Review: A Promise to Kill by Erik Storey

A Promise to Kill.jpgErik Storey’s Nothing Short of Dying was a high-octane series launch, its hard-wired plot and adrenaline-fuelled scenes making it a must-read for fans of thriller-lit. Impossibly, his second Clyde Barr novel is even leaner and meaner, which evokes the spirit of Lee Child’s Jack Reacher, but retains its own ingenuity.

Barr is a nomad like Reacher — a hard-as-nails butt-kicker with an irrepressible moral code — but unlike the army-trained protagonist of Child’s novels, Storey’s hero is a self-trained, all of his skills learned on third-world battlefields, or during a short stint in a Mexican prison. He’s rawer than Reacher, cruder, which mightn’t seem an important distinction to readers less indoctrinated in the genre, but makes a difference for those of us who read hundreds of these books a year.

When A Promise to Kill opens, Barr is rushing a newfound friend, Bud Nicholas — a farmer in the Ute Indian reservation in Utah — to hospital with a suspected heart attack. There he meets Bud’s daughter and her son, the trio forming an instant bond, which results in Barr offering his services at the farm until Bud is back on his feet. But contentedness never lasts long in these books, and soon a violent biker gang called the Reapers set up camp ten miles north of town and start making their presence known. Never one to back down, regardless of the odds, Barr quickly makes his presence known to the Reapers, and as the bikers’ interactions with the townspeople become increasingly violent, Barr uncovers their true reasons for basing themselves in the region.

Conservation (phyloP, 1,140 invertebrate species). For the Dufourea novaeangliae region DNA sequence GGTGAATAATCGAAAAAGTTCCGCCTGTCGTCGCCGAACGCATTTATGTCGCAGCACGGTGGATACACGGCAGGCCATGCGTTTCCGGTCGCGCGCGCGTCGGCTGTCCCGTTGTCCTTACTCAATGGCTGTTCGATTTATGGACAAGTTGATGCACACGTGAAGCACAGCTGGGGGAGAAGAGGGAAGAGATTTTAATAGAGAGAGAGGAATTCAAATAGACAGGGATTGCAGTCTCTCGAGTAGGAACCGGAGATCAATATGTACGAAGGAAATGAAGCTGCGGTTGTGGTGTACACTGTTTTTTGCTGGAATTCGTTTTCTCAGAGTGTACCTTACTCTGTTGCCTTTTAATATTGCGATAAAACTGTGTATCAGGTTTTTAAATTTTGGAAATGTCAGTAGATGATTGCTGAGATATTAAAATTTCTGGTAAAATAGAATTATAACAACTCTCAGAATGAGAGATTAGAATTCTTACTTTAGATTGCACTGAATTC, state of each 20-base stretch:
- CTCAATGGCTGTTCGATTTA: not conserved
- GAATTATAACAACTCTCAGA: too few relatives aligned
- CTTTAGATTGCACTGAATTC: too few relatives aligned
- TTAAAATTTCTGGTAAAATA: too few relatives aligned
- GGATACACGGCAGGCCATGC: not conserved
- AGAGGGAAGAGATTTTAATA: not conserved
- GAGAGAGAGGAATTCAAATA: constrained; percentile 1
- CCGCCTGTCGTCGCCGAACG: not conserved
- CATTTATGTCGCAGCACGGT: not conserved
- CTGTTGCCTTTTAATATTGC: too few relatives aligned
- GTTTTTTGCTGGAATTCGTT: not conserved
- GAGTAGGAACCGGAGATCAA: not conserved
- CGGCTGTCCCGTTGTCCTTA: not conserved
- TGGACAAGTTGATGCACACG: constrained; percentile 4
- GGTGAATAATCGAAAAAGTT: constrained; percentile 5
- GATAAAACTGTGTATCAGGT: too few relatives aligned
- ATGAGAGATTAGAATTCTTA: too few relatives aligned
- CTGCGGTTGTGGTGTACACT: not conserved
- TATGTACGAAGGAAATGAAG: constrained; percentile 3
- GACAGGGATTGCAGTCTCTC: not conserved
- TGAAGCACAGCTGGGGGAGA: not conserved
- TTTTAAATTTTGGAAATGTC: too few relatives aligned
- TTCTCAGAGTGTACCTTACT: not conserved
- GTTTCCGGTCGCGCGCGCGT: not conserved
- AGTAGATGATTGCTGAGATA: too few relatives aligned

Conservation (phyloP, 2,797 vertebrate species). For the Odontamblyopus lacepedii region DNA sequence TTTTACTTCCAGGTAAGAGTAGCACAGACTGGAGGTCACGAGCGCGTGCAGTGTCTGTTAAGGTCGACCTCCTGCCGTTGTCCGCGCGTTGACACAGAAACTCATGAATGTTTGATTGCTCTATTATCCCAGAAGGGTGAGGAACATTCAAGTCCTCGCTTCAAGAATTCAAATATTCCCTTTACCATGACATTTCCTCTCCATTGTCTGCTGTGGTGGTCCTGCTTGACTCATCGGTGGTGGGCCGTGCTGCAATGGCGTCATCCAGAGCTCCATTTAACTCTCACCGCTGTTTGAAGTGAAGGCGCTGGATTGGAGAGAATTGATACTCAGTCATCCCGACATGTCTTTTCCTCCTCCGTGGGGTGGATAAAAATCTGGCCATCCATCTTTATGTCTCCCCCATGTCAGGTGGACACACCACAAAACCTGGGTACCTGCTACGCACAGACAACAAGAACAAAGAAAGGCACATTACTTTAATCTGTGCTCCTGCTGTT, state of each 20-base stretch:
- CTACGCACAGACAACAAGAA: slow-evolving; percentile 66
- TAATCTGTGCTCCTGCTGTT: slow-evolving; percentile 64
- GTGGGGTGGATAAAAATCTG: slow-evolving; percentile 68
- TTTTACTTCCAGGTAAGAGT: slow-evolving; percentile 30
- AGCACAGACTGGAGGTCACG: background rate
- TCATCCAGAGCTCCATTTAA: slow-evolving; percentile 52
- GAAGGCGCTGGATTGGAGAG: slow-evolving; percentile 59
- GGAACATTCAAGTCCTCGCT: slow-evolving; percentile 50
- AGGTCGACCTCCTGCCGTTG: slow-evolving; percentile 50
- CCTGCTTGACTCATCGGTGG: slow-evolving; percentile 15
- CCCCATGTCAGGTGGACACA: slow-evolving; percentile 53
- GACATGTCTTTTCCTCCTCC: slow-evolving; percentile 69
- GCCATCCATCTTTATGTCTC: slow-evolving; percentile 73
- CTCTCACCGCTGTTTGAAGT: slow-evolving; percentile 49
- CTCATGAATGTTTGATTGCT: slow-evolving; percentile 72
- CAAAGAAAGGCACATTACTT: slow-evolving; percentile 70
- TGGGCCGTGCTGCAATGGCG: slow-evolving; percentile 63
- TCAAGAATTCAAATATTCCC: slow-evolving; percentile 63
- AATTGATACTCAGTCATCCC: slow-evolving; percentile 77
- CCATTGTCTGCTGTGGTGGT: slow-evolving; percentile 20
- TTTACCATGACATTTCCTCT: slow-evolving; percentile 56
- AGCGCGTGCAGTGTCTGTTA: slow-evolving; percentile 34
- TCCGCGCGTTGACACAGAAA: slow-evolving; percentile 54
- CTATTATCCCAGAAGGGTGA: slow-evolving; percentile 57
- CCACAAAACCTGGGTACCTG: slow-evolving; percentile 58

The pace doesn’t let up, events occurring over a few days, and while characterisations are thin, tensions are always high. Storey serves up a story that rarely pauses for breath, and while it might’ve been nice to have a few scenes fleshed out, and the book’s antagonist’s rationality better explained, A Promise to Kill is all about sheer intensity. Storey has mastered the art of making pages turn themselves, and whatever the plot lacks in nuance, it makes up for with its relentless and visceral action.

ISBN: 9781471146909
Format: Paperback (234mm x 153mm x mm)
Pages: 400
Imprint: Simon & Schuster Ltd
Publisher: Simon & Schuster Ltd
Publish Date: 10-Aug-2017
Country of Publication: United Kingdom

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